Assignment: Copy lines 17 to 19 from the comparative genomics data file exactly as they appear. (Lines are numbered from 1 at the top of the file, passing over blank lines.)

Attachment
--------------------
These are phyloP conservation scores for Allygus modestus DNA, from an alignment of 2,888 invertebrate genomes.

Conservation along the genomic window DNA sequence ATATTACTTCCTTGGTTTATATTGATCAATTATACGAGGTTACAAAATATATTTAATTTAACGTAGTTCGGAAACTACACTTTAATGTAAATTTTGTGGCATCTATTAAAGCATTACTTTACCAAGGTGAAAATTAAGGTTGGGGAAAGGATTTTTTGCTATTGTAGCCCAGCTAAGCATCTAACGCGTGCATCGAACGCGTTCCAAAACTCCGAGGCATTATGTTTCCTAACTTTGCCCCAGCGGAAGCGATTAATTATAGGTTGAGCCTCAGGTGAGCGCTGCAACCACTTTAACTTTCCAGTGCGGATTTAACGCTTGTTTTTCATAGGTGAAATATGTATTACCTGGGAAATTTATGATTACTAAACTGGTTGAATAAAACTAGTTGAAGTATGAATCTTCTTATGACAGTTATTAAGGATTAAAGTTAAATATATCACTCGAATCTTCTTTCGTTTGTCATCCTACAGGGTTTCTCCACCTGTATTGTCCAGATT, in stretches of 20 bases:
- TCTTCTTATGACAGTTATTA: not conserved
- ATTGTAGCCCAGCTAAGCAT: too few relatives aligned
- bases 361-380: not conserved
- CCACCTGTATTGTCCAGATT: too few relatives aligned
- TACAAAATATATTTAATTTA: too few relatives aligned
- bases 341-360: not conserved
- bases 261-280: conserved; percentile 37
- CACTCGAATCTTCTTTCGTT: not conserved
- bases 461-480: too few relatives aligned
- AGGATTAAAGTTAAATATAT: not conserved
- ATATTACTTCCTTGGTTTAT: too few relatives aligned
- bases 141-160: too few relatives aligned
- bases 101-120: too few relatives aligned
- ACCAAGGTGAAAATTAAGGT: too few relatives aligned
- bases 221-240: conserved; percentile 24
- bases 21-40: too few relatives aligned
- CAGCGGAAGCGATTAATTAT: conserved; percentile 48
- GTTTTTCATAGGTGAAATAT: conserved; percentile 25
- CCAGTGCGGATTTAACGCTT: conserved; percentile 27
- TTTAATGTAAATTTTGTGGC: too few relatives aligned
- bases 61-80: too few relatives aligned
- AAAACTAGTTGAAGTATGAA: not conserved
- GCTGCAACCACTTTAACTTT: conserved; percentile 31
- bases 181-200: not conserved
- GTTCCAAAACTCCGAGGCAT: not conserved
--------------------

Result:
- bases 221-240: conserved; percentile 24
- bases 21-40: too few relatives aligned
- CAGCGGAAGCGATTAATTAT: conserved; percentile 48